By the author of The Handmaid's Tale
Now a major NETFLIX series
Sometimes I whisper it over to myself: Murderess. Murderess. It rustles, like a taffeta skirt along the floor.' Grace Marks. Female fiend? Femme fatale? Or weak and unwilling victim? Around the true story of one of the most enigmatic and notorious women of the 1840s, Margaret Atwood has created an extraordinarily potent tale of sexuality, cruelty and mystery.
'Brilliant... Atwood's prose is searching. So intimate it seems to be written on the skin' Hilary Mantel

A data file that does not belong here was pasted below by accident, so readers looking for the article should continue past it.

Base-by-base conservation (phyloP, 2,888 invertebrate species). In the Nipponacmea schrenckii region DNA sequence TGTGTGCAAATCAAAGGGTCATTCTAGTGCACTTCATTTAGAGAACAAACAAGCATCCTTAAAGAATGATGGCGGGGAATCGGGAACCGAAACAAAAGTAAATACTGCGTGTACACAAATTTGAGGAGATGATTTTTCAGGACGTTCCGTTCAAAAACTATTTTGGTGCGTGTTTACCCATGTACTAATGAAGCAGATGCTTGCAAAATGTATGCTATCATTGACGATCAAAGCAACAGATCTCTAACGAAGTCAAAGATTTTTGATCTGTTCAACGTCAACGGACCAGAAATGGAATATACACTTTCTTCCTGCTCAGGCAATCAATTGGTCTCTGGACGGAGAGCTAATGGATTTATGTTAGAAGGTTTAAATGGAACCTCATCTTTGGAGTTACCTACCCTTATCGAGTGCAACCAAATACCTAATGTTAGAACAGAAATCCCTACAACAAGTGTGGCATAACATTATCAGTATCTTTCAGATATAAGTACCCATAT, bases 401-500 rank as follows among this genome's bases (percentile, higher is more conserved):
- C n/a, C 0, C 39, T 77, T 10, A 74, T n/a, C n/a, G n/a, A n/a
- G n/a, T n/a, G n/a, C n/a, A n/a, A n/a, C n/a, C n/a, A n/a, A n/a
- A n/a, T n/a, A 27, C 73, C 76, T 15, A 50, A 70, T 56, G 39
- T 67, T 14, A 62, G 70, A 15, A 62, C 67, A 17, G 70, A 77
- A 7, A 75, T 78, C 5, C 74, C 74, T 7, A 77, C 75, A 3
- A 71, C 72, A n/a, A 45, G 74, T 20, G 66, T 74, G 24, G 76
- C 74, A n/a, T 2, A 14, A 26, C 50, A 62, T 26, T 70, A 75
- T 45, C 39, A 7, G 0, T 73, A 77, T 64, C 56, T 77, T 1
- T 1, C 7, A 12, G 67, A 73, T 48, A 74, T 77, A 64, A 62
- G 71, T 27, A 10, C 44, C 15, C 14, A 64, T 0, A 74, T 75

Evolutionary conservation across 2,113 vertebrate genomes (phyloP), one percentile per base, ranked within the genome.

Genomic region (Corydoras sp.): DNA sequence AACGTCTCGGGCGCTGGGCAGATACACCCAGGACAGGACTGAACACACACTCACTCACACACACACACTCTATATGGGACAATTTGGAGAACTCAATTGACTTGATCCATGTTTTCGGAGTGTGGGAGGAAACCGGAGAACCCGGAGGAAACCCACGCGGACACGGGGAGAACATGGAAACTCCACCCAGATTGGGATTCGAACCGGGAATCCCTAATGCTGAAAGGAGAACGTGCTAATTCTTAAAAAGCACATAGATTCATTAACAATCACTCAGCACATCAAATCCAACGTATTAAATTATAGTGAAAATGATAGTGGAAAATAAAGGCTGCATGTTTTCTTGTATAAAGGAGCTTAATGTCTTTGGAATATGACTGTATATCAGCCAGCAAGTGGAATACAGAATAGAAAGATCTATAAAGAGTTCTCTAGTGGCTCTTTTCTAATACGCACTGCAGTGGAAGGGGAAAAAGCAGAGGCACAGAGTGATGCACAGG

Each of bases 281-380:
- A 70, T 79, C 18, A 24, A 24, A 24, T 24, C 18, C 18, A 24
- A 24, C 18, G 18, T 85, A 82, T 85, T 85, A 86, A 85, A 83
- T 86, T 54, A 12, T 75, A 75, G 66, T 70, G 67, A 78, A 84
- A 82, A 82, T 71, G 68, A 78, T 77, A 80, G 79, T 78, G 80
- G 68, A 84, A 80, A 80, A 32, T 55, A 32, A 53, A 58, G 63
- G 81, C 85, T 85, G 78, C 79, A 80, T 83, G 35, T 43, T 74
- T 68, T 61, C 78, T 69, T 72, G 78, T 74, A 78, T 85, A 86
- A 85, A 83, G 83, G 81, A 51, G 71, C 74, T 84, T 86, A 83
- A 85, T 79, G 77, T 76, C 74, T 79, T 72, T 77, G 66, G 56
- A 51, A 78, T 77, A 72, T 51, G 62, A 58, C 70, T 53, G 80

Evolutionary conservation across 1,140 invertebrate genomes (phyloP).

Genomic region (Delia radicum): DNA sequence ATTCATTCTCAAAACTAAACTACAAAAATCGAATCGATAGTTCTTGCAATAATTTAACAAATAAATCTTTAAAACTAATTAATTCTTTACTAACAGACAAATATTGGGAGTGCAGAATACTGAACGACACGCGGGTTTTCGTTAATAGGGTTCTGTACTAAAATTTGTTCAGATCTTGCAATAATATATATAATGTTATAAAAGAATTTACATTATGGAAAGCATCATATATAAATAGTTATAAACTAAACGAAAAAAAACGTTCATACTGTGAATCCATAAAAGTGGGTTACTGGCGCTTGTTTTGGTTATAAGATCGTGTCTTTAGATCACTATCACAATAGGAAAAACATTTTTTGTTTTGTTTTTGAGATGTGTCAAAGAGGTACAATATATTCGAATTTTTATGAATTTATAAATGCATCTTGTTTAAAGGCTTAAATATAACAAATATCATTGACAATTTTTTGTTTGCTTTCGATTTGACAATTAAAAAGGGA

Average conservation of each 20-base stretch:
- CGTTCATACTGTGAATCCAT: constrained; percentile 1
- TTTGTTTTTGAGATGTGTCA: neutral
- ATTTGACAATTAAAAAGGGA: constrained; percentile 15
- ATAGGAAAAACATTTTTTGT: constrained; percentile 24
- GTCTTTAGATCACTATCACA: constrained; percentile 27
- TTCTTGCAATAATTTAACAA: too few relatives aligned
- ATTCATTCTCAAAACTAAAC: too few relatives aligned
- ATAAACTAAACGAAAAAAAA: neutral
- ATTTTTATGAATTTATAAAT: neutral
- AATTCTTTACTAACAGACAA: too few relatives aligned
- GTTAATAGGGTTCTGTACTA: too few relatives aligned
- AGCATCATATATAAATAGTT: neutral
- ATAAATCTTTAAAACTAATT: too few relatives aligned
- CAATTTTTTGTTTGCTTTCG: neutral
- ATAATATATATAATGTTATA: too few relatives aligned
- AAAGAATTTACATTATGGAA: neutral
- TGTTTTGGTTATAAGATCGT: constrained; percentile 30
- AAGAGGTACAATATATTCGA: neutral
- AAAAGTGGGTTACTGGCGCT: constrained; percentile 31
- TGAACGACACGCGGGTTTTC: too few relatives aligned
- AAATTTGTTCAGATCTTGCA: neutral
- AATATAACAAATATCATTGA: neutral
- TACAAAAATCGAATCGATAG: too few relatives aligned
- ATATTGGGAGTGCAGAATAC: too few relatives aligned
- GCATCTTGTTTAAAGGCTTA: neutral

'The outstanding novelist of our age' Sunday Times
'A sensuous, perplexing book, at once sinister and dignified, grubby and gorgeous, panoramic yet specific...I don't think I have ever been so thrilled' Julie Myerson, Independent on Sunday
APPLE BOOKS REVIEW
Thanks to a new miniseries, Margaret Atwood's 1996 stunner Alias Grace is back in the spotlight. Based on the harrowing true story of Grace Marks, a household servant convicted of two grisly murders in 1843 Canada, the novel serves up a gripping portrayal of Victorian-era crime, punishment and superstitions. It’s also (no surprise) a sly rebuke to the persistent fear of women who refuse to slide neatly into society's prescribed roles.
In Atwood's latest, the notorious 19th-century murderess Grace Marks tells her story in a Toronto asylum.